ILNews

Judges revise murder sentence

Back to TopCommentsE-mailPrintBookmark and Share

The Indiana Court of Appeals upheld the murder conviction of a defendant who killed a Bloomington man in response to a sexual assault, but found the circumstances around the killing warranted a lesser sentence.

In Michael J. Griffin v. State of Indiana, No. 53A05-1106-CR-288, Michael Griffin challenged his murder conviction and 55-year sentence for the stabbing death of Donald Belton. While at a Christmas party, the two were drinking and Belton allegedly sexually assault Griffin while he was intoxicated. Two days later, Griffin went to Belton’s house to confront him about the encounter and ended up stabbing Belton 21 times and sliced his throat.

Griffin asked the trial court to give a jury instruction on reckless homicide; it refused and only instructed the jury on voluntary manslaughter and murder.

Griffin argued on appeal that the state failed to negate the presence of sudden heat which, if found by the jury, would have reduced his murder conviction to voluntary manslaughter. But the evidence produced by the state negates Griffin’s claim that he was acting in sudden heat when he killed Belton, wrote Judge L. Mark Bailey.

He also argued that the jury could have found that he recklessly killed Belton but did not knowingly do so. The evidence shows that Griffin stabbed Belton 21 times and slashed his throat. He did not attempt to get help for Belton and fled from the scene. The nature of his conduct shows Griffin had to have some awareness his actions could result in Belton’s death, wrote the judge.

The appellate court decided to revise his sentence to 45 years given that the pervasive evidence is that the homicide was in response to a sexual assault, Griffin has no criminal history, and he received an honorable discharge and Purple Heart from the Marine Corps. They sent the case back to the trial court for resentencing.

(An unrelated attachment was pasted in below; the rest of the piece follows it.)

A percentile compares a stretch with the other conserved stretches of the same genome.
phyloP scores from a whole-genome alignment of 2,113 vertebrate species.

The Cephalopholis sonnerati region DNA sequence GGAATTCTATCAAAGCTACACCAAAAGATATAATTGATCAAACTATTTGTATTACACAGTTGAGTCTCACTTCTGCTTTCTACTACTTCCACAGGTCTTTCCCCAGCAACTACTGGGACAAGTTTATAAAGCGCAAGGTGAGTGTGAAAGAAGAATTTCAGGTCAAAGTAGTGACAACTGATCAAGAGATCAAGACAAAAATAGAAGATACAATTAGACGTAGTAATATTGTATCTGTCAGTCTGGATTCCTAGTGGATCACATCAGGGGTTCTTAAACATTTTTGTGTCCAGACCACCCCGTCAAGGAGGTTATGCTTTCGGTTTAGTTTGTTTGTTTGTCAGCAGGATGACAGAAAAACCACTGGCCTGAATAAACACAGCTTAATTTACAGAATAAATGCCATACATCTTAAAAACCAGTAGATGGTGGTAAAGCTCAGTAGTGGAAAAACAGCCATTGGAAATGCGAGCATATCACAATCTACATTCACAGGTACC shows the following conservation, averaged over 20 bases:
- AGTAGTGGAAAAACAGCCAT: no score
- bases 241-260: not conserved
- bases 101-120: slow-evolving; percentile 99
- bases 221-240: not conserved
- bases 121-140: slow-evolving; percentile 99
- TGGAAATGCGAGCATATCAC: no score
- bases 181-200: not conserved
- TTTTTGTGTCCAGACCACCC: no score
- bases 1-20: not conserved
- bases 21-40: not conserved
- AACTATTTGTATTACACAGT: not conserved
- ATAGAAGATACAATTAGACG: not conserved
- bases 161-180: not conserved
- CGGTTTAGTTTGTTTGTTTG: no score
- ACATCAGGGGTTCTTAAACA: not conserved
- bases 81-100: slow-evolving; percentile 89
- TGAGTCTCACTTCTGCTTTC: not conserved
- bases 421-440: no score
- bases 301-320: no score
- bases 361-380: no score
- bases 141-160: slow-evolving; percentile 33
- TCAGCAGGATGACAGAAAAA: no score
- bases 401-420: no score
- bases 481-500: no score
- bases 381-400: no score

ADVERTISEMENT

Post a comment to this story

COMMENTS POLICY
We reserve the right to remove any post that we feel is obscene, profane, vulgar, racist, sexually explicit, abusive, or hateful.
 
You are legally responsible for what you post and your anonymity is not guaranteed.
 
Posts that insult, defame, threaten, harass or abuse other readers or people mentioned in Indiana Lawyer editorial content are also subject to removal. Please respect the privacy of individuals and refrain from posting personal information.
 
No solicitations, spamming or advertisements are allowed. Readers may post links to other informational websites that are relevant to the topic at hand, but please do not link to objectionable material.
 
We may remove messages that are unrelated to the topic, encourage illegal activity, use all capital letters or are unreadable.
 

Messages that are flagged by readers as objectionable will be reviewed and may or may not be removed. Please do not flag a post simply because you disagree with it.

Sponsored by
ADVERTISEMENT
Subscribe to Indiana Lawyer
  1. He did not have an "unlicensed handgun" in his pocket. Firearms are not licensed in Indiana. He apparently possessed a handgun without a license to carry, but it's not the handgun that is licensed (or registered).

  2. Once again, Indiana's legislature proves how friendly it is to monopolies. This latest bill by Hershman demonstrates the lengths Indiana's representatives are willing to go to put big business's (especially utilities') interests above those of everyday working people. Maassal argues that if the technology (solar) is so good, it will be able to compete on its own. Too bad he doesn't feel the same way about the industries he represents. Instead, he wants to cut the small credit consumers get for using solar in order to "add a 'level of certainty'" to his industry. I haven't heard of or seen such a blatant money-grab by an industry since the days when our federal, state, and local governments were run by the railroad. Senator Hershman's constituents should remember this bill the next time he runs for office, and they should penalize him accordingly.

  3. From his recent appearance on WRTV to this story here, Frank is everywhere. Couldn't happen to a nicer guy, although he should stop using Eric Schnauffer for his 7th Circuit briefs. They're not THAT hard.

  4. They learn our language prior to coming here. My grandparents who came over on the boat, had to learn English and become familiarize with Americas customs and culture. They are in our land now, speak ENGLISH!!

  5. @ Rebecca D Fell, I am very sorry for your loss. I think it gives the family solace and a bit of closure to go to a road side memorial. Those that oppose them probably did not experience the loss of a child or a loved one.

ADVERTISEMENT